Wednesday, December 9, 2009

Primary color blending in your crafts

In my last post, I wrote about mixing pastels and promised to give examples of yarn and color mixing in my work. Despite my short memory, I have not yet forgotten that promise (yippee!) and now I'm going to show something with primary colors.

You probably already know this, but for those who don't: red, blue and yellow are primary colors on the color wheel. These colors can be mixed to create secondary colors. Red and blue makes purple. Blue and yellow makes green. Red and yellow makes orange.

An easy way to remember these is to envision the classic 8-pack of Crayola crayons. If you omit the black and brown, these are the six colors you have left. The crayons in this pack are bright and saturated and that is why they will often go together in your artwork, home decorating and wardrobe planning.

If you were wearing a blue and yellow summer outfit, for example, you would probably want both the blue and yellow to be bright or both to be pastel or both to be muted. That doesn't mean you are locked into this rule, but if you aren't sure, the bright-with-bright, pastel-with-pastel and muted-with-muted is a good rule of thumb to follow.

In home decorating, imagine a living room decorated in medium light blue and medium light yellow in a sort of French country to Provencal scheme. Or think of a children's room, decorated in bright blue and yellow. For the exterior of a house, you might choose a muted smoky blue and very muted yellow trim.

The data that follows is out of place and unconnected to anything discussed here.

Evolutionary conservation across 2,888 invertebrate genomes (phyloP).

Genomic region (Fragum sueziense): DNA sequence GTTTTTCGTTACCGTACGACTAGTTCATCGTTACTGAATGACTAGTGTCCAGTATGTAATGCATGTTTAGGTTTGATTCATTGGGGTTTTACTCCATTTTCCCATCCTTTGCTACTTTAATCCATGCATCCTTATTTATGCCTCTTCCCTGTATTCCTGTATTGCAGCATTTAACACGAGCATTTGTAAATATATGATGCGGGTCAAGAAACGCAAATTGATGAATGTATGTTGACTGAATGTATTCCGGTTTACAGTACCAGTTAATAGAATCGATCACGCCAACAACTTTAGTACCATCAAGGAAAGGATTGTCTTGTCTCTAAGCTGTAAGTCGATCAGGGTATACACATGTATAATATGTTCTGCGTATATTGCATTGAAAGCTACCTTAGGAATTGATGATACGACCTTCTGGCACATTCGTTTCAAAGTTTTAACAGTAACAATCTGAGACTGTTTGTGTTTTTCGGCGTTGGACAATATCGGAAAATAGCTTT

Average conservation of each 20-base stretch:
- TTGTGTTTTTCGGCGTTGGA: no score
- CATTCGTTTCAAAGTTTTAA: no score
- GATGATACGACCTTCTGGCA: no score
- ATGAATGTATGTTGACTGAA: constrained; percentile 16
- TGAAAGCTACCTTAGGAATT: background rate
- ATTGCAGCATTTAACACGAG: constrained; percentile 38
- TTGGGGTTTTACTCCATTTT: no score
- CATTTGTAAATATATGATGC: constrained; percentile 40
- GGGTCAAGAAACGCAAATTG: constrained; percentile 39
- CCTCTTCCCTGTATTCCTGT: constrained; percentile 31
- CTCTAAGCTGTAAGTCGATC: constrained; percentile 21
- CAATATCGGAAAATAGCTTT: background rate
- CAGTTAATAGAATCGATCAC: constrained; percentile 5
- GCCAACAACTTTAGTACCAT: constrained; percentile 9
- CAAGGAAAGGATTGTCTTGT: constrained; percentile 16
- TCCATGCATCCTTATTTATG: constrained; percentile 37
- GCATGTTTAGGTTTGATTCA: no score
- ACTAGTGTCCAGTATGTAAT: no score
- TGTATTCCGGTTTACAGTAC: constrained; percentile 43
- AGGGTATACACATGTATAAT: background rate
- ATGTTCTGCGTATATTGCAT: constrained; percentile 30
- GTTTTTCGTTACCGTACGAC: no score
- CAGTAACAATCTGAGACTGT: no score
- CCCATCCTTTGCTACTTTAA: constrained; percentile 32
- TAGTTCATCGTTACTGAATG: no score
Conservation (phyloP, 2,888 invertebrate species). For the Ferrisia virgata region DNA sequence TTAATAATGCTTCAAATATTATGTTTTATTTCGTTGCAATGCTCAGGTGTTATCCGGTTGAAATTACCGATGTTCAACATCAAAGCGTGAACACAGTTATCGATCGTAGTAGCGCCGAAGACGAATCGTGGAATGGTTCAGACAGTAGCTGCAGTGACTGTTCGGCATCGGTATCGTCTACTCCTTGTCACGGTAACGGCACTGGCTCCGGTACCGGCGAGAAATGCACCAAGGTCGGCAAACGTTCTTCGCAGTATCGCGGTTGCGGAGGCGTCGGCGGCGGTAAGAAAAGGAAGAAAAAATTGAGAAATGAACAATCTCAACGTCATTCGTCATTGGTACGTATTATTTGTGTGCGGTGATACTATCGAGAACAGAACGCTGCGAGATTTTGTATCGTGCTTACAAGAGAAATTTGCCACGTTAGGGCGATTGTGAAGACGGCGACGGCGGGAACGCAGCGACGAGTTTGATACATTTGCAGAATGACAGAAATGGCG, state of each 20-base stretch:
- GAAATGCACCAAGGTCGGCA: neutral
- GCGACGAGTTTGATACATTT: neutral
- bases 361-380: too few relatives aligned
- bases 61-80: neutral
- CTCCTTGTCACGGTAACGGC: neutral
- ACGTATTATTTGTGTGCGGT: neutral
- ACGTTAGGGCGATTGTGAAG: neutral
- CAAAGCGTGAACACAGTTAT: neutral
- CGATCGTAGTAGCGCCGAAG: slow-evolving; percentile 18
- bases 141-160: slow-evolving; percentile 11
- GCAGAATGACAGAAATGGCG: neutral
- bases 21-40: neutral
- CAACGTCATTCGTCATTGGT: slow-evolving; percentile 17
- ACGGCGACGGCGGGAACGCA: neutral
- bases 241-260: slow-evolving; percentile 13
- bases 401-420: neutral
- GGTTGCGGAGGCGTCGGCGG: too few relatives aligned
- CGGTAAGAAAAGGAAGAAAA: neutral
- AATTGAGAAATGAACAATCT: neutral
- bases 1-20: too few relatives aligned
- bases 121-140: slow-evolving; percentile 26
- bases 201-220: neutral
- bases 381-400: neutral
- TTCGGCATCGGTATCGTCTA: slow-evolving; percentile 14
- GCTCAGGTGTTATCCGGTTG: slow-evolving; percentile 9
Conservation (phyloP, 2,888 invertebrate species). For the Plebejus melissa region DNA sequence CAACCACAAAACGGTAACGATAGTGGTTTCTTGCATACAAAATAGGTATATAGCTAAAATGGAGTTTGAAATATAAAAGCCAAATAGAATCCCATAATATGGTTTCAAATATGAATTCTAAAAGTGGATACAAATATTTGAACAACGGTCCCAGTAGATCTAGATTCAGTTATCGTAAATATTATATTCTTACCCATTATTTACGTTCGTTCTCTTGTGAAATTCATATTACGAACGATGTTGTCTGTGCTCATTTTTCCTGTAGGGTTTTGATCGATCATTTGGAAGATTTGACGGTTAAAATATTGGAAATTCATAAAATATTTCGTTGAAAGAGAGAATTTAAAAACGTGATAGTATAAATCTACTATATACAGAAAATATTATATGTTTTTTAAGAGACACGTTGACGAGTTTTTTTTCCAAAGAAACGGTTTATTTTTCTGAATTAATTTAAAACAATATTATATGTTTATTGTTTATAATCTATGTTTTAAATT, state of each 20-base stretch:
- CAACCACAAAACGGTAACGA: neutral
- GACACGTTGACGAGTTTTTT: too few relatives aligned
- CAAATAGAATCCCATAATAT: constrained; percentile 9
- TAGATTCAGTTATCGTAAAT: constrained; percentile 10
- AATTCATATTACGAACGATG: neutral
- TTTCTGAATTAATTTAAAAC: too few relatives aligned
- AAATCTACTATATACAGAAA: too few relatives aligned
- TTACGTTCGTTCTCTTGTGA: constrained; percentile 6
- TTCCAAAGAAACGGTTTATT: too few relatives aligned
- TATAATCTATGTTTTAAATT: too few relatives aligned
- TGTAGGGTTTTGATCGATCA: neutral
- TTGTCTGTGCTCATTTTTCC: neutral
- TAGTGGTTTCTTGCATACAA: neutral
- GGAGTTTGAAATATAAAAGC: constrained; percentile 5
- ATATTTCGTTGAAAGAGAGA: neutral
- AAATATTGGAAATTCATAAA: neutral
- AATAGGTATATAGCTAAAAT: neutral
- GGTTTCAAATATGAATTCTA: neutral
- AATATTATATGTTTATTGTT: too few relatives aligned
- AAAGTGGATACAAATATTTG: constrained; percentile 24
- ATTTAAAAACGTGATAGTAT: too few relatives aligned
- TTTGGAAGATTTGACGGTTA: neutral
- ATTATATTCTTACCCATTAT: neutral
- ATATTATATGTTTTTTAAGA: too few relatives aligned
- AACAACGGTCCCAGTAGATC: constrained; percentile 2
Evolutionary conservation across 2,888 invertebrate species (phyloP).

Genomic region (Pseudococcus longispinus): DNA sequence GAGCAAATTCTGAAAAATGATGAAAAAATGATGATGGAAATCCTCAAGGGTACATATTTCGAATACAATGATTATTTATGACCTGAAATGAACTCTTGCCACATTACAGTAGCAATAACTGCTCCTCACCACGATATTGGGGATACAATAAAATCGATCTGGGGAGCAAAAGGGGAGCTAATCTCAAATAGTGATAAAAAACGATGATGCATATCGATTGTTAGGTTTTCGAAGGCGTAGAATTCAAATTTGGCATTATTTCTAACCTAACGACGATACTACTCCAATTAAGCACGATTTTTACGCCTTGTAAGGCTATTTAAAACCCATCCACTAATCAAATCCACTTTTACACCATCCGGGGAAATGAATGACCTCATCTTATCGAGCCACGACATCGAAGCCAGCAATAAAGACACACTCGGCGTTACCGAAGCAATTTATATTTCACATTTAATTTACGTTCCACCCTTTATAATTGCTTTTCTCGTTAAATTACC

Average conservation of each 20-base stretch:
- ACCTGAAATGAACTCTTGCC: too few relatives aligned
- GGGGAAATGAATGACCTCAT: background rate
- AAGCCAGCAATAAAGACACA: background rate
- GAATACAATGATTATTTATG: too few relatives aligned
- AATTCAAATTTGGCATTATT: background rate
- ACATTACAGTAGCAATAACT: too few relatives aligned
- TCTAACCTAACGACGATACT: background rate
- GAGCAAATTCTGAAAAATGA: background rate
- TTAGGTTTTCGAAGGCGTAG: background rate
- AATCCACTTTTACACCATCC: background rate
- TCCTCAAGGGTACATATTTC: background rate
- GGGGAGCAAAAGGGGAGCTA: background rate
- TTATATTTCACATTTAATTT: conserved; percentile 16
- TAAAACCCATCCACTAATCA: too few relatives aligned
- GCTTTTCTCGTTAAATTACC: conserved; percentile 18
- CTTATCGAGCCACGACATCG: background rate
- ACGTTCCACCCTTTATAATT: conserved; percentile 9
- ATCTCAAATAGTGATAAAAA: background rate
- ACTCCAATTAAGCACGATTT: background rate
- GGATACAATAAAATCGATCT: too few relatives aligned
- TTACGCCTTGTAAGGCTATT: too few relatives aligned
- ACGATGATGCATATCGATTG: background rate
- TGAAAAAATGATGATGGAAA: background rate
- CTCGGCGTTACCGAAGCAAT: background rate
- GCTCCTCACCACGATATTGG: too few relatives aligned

Often small accents can tolerate a smattering of colors, whereas the backdrop will only use one or two.  A pillow in red, blue and yellow--I had a photo here, but lost it, long story--works well as an accent. But you would probably not decorate a room using all of these colors. Perhaps the pillow would serve as an accent on a royal blue sofa. Maybe there is a red side chair across the room. An Oriental carpet might tie the colors together in a dark navy with flecks of red, blue and green. Some houseplants would echo the green in the carpet and in the pillow.

Similarly, in your wardrobe, you instinctively know that when you put on a navy wool suit, you can get away with a vivid red, blue, yellow paisley scarf and perhaps some garnet jewelry.

Men might choose a navy suit, yellow dress shirt with a navy rep tie. Perhaps you are tempted to point out that navy is a muted color and the yellow shirt a man would most likely wear would be a pastel yellow and that this contradicts what I said earlier. That is because I have no freaking idea what I am talking about.

But I can usually wing it. Except for the time when I was pregnant and shopping for dress fabric and a contrasting floral collar fabric with my mother. The dress fabric was peach. And I thought the collar fabric was peach, blue and white until I got it home and saw it was rose, blue and white. "Why did you let me buy that?" I wailed to my mother, who has a master's degree in art. She said he hadn't wanted to argue with me. And maybe that is also a good rule of thumb. If you think you know what you are doing, trust your instincts and don't let people talk you out of them. But don't help me shop for maternity fabric, okay?!

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